This brings an entirely new set of challenges to businesses: Helping employees schedule vaccine appointments, verify whether workers are vaccinated, and comply with testing requirements. It’s also forcing companies to rethink their employee experience models, leading with empathy when it comes to this emotionally charged topic.

2021 prediction: Employees will be eager to return to the workplace.
What really happened: With the devastating financial toll the pandemic took on so many families, including job losses, many expected workers to eagerly return to the workforce—and the office—once it became safe to do so.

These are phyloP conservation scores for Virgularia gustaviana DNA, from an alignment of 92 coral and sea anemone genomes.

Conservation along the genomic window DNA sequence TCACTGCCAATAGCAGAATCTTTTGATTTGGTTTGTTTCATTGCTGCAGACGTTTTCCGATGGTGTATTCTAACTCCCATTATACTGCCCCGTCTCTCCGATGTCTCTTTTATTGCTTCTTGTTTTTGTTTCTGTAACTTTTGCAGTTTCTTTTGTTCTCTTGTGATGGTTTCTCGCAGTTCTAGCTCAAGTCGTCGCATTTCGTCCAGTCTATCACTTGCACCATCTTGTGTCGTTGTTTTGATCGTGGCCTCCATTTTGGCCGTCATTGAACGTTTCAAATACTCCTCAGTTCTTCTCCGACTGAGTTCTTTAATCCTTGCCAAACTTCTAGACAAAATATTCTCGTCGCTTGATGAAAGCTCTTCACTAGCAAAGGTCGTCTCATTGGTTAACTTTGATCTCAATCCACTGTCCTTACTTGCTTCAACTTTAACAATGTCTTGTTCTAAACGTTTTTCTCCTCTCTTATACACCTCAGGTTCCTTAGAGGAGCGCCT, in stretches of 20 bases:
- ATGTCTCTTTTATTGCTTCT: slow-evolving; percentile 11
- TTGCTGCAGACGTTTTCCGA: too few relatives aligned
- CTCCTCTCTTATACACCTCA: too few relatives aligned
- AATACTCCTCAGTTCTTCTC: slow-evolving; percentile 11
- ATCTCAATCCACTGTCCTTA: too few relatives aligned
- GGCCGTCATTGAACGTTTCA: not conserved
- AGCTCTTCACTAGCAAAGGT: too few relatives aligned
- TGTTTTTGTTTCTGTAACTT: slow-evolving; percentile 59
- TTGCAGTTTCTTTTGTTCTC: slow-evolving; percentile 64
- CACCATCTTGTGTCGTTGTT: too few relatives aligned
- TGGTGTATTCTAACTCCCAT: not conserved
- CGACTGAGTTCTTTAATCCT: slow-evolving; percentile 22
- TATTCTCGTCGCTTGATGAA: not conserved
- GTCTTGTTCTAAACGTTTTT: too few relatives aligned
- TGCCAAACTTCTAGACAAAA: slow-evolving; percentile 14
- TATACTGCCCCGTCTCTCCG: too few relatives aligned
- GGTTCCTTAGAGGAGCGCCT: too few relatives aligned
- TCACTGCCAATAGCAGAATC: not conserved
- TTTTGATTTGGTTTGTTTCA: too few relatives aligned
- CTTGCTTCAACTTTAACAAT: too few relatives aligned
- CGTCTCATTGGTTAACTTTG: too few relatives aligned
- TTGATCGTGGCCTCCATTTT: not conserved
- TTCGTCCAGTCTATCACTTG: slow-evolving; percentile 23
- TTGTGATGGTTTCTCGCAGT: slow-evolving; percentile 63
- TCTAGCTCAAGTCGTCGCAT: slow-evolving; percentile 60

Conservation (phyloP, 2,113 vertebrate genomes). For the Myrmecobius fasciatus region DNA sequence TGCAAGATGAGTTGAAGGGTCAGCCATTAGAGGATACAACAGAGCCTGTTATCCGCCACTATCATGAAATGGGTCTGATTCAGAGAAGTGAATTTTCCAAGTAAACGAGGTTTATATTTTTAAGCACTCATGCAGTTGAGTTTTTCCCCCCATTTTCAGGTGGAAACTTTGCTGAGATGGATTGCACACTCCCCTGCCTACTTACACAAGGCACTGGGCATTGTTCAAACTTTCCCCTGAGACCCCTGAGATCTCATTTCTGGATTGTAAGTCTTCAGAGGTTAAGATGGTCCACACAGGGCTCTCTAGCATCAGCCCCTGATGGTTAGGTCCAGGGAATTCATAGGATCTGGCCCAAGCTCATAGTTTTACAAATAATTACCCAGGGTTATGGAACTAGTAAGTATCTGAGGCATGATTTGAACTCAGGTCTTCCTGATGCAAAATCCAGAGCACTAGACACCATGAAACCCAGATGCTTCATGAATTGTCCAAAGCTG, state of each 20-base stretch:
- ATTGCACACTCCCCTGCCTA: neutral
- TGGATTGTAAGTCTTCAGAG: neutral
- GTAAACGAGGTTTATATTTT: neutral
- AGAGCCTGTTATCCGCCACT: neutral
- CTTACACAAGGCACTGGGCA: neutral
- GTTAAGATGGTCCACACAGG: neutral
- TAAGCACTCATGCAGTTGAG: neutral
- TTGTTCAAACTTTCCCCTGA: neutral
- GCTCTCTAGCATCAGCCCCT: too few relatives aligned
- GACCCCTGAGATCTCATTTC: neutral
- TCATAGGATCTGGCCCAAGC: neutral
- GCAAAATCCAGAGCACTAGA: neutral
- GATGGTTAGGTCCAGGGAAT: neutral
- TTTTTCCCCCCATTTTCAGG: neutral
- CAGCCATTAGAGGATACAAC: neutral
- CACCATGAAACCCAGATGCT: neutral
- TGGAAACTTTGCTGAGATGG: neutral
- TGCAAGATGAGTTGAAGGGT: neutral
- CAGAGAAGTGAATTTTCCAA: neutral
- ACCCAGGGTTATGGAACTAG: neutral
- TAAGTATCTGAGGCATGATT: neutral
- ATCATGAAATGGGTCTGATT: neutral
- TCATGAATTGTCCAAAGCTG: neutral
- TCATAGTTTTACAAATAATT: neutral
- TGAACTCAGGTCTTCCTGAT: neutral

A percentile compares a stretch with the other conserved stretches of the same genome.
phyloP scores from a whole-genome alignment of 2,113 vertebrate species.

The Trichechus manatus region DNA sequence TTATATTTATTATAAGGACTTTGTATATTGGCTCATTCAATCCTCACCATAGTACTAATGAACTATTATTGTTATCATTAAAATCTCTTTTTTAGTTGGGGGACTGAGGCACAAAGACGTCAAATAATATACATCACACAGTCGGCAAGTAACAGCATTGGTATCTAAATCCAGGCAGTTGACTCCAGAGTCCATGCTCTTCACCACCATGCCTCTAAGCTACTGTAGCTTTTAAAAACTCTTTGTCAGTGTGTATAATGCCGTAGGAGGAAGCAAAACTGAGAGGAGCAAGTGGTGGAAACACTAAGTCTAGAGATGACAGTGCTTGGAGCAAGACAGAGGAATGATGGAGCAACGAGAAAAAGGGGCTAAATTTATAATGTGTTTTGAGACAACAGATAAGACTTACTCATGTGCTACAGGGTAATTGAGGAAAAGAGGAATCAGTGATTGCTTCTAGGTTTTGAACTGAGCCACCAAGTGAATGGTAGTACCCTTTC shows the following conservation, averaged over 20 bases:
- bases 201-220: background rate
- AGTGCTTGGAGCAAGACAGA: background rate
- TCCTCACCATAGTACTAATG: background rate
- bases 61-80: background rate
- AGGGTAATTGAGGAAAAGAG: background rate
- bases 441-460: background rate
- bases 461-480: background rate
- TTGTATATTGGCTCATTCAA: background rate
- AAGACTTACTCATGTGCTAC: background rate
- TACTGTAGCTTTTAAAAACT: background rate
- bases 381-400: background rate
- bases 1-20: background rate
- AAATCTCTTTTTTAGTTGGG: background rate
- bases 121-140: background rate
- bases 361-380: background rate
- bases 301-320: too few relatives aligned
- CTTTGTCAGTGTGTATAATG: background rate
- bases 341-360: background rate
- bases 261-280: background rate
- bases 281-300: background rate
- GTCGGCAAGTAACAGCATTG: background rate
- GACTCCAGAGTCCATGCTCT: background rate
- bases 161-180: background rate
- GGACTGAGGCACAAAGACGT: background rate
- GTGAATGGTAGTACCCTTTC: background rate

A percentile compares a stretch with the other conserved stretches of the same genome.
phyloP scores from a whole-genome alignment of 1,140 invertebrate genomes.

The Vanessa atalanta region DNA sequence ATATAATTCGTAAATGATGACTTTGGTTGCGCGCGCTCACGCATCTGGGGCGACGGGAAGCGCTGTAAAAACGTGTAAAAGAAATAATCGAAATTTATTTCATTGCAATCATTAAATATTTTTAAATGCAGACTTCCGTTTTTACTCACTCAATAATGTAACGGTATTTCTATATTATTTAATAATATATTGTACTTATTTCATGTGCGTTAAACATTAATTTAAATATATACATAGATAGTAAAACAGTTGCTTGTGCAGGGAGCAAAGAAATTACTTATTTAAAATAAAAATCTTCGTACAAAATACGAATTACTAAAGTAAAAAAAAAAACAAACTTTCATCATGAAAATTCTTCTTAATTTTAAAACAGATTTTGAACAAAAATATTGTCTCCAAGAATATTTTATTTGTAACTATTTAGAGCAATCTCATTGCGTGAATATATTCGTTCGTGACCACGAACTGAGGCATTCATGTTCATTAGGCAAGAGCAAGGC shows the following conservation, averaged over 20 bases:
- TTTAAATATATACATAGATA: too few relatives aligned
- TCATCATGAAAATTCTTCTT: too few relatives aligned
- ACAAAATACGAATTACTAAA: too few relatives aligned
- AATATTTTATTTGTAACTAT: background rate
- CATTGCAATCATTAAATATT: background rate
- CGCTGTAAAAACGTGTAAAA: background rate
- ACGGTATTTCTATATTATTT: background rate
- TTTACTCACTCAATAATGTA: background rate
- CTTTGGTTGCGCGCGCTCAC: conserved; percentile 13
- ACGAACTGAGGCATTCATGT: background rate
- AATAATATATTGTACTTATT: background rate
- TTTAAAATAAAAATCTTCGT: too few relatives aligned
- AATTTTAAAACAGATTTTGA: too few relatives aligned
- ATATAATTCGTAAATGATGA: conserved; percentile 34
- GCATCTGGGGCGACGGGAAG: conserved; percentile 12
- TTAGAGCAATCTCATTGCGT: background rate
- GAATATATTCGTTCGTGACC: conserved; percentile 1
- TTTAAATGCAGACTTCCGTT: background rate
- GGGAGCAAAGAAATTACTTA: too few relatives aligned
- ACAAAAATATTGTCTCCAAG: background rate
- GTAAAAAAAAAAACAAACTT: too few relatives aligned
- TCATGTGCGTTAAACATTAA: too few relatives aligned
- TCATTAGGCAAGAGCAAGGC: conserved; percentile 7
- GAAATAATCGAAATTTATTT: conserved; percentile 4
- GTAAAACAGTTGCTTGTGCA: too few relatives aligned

Instead, there’s been a Great Resignation. Workers continue to quit jobs in record numbers, in search of opportunities that offer better pay and more flexibility. The pandemic spurred a lot of people to consider whether they were truly happy in their jobs; and for many the answer was a resounding “no.”

Additionally, the pandemic has made it clear that work-from-home options will be here to stay. 

Employees enjoy the flexibility and productivity working from home offers, and employers can tap into a larger talent pool when they’re no longer constrained geographically. But this shift means companies now must redefine their employment engagement strategies and invest in tools that make it easy for remote teams to collaborate. 

A big question looms for 2022 and beyond: How will employers create a feeling of unity and loyalty among workforces that are no longer coming together to work in the same physical spaces?